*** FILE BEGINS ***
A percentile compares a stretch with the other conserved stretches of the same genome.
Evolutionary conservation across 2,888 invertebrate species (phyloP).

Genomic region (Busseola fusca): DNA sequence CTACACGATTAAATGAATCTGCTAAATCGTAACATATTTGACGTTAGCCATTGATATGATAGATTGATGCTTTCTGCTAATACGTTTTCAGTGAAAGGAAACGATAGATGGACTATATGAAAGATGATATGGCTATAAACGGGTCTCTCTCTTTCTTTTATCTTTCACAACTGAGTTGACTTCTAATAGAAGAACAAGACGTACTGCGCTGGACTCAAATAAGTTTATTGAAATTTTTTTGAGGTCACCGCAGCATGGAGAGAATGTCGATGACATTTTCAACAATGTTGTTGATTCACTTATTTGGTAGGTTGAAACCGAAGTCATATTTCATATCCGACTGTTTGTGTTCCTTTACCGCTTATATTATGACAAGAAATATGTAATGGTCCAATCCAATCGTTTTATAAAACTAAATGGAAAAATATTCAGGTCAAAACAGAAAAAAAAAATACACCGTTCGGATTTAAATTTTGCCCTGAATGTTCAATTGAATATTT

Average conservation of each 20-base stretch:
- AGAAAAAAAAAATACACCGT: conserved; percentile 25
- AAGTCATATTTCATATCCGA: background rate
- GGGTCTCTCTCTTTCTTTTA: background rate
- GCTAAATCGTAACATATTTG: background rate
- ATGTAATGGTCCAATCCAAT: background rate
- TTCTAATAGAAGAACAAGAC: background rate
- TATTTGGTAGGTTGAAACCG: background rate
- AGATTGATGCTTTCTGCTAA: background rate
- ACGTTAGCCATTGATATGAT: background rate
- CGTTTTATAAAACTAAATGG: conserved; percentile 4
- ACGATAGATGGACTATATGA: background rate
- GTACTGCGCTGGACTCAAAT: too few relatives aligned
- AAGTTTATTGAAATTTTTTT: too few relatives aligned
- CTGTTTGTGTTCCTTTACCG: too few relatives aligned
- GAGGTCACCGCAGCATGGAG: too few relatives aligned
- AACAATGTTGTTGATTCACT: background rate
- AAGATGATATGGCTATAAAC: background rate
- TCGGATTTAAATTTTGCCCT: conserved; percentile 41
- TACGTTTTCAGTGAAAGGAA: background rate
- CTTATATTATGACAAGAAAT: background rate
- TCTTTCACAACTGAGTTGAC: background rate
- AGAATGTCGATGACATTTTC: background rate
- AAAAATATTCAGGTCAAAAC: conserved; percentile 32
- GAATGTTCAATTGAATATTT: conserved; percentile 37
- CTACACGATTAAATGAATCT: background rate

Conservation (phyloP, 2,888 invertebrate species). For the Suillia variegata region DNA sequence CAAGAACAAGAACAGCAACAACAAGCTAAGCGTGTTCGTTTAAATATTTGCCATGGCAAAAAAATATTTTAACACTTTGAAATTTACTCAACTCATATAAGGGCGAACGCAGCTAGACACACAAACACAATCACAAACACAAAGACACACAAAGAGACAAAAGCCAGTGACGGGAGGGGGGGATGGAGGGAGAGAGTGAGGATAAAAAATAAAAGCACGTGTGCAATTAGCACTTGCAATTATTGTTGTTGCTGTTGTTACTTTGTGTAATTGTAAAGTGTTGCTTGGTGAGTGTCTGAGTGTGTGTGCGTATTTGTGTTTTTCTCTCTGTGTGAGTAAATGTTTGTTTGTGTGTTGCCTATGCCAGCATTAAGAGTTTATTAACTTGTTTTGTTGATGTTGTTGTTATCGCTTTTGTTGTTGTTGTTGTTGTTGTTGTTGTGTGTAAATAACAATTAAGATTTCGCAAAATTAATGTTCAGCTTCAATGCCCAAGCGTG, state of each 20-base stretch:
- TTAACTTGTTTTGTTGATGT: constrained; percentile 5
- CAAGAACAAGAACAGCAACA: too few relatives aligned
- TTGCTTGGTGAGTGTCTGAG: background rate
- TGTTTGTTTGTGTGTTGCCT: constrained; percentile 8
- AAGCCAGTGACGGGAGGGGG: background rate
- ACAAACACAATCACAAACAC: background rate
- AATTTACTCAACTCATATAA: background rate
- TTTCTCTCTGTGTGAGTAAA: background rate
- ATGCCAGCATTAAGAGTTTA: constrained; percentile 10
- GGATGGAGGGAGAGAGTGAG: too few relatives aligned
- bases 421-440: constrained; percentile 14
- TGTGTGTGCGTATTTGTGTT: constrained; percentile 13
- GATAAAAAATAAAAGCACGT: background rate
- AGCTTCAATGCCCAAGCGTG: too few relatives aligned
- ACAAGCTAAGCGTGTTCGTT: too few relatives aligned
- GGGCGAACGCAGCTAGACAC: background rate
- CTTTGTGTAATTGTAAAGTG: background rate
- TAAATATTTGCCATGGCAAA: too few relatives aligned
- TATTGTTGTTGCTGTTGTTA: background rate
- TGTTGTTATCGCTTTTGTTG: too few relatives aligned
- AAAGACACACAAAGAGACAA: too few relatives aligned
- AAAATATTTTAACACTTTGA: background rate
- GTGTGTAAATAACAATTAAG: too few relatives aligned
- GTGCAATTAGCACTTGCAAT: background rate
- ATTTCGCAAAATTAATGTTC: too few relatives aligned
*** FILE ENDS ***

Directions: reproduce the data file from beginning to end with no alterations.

A percentile compares a stretch with the other conserved stretches of the same genome.
Evolutionary conservation across 2,888 invertebrate species (phyloP).

Genomic region (Busseola fusca): DNA sequence CTACACGATTAAATGAATCTGCTAAATCGTAACATATTTGACGTTAGCCATTGATATGATAGATTGATGCTTTCTGCTAATACGTTTTCAGTGAAAGGAAACGATAGATGGACTATATGAAAGATGATATGGCTATAAACGGGTCTCTCTCTTTCTTTTATCTTTCACAACTGAGTTGACTTCTAATAGAAGAACAAGACGTACTGCGCTGGACTCAAATAAGTTTATTGAAATTTTTTTGAGGTCACCGCAGCATGGAGAGAATGTCGATGACATTTTCAACAATGTTGTTGATTCACTTATTTGGTAGGTTGAAACCGAAGTCATATTTCATATCCGACTGTTTGTGTTCCTTTACCGCTTATATTATGACAAGAAATATGTAATGGTCCAATCCAATCGTTTTATAAAACTAAATGGAAAAATATTCAGGTCAAAACAGAAAAAAAAAATACACCGTTCGGATTTAAATTTTGCCCTGAATGTTCAATTGAATATTT

Average conservation of each 20-base stretch:
- AGAAAAAAAAAATACACCGT: conserved; percentile 25
- AAGTCATATTTCATATCCGA: background rate
- GGGTCTCTCTCTTTCTTTTA: background rate
- GCTAAATCGTAACATATTTG: background rate
- ATGTAATGGTCCAATCCAAT: background rate
- TTCTAATAGAAGAACAAGAC: background rate
- TATTTGGTAGGTTGAAACCG: background rate
- AGATTGATGCTTTCTGCTAA: background rate
- ACGTTAGCCATTGATATGAT: background rate
- CGTTTTATAAAACTAAATGG: conserved; percentile 4
- ACGATAGATGGACTATATGA: background rate
- GTACTGCGCTGGACTCAAAT: too few relatives aligned
- AAGTTTATTGAAATTTTTTT: too few relatives aligned
- CTGTTTGTGTTCCTTTACCG: too few relatives aligned
- GAGGTCACCGCAGCATGGAG: too few relatives aligned
- AACAATGTTGTTGATTCACT: background rate
- AAGATGATATGGCTATAAAC: background rate
- TCGGATTTAAATTTTGCCCT: conserved; percentile 41
- TACGTTTTCAGTGAAAGGAA: background rate
- CTTATATTATGACAAGAAAT: background rate
- TCTTTCACAACTGAGTTGAC: background rate
- AGAATGTCGATGACATTTTC: background rate
- AAAAATATTCAGGTCAAAAC: conserved; percentile 32
- GAATGTTCAATTGAATATTT: conserved; percentile 37
- CTACACGATTAAATGAATCT: background rate

Conservation (phyloP, 2,888 invertebrate species). For the Suillia variegata region DNA sequence CAAGAACAAGAACAGCAACAACAAGCTAAGCGTGTTCGTTTAAATATTTGCCATGGCAAAAAAATATTTTAACACTTTGAAATTTACTCAACTCATATAAGGGCGAACGCAGCTAGACACACAAACACAATCACAAACACAAAGACACACAAAGAGACAAAAGCCAGTGACGGGAGGGGGGGATGGAGGGAGAGAGTGAGGATAAAAAATAAAAGCACGTGTGCAATTAGCACTTGCAATTATTGTTGTTGCTGTTGTTACTTTGTGTAATTGTAAAGTGTTGCTTGGTGAGTGTCTGAGTGTGTGTGCGTATTTGTGTTTTTCTCTCTGTGTGAGTAAATGTTTGTTTGTGTGTTGCCTATGCCAGCATTAAGAGTTTATTAACTTGTTTTGTTGATGTTGTTGTTATCGCTTTTGTTGTTGTTGTTGTTGTTGTTGTTGTGTGTAAATAACAATTAAGATTTCGCAAAATTAATGTTCAGCTTCAATGCCCAAGCGTG, state of each 20-base stretch:
- TTAACTTGTTTTGTTGATGT: constrained; percentile 5
- CAAGAACAAGAACAGCAACA: too few relatives aligned
- TTGCTTGGTGAGTGTCTGAG: background rate
- TGTTTGTTTGTGTGTTGCCT: constrained; percentile 8
- AAGCCAGTGACGGGAGGGGG: background rate
- ACAAACACAATCACAAACAC: background rate
- AATTTACTCAACTCATATAA: background rate
- TTTCTCTCTGTGTGAGTAAA: background rate
- ATGCCAGCATTAAGAGTTTA: constrained; percentile 10
- GGATGGAGGGAGAGAGTGAG: too few relatives aligned
- bases 421-440: constrained; percentile 14
- TGTGTGTGCGTATTTGTGTT: constrained; percentile 13
- GATAAAAAATAAAAGCACGT: background rate
- AGCTTCAATGCCCAAGCGTG: too few relatives aligned
- ACAAGCTAAGCGTGTTCGTT: too few relatives aligned
- GGGCGAACGCAGCTAGACAC: background rate
- CTTTGTGTAATTGTAAAGTG: background rate
- TAAATATTTGCCATGGCAAA: too few relatives aligned
- TATTGTTGTTGCTGTTGTTA: background rate
- TGTTGTTATCGCTTTTGTTG: too few relatives aligned
- AAAGACACACAAAGAGACAA: too few relatives aligned
- AAAATATTTTAACACTTTGA: background rate
- GTGTGTAAATAACAATTAAG: too few relatives aligned
- GTGCAATTAGCACTTGCAAT: background rate
- ATTTCGCAAAATTAATGTTC: too few relatives aligned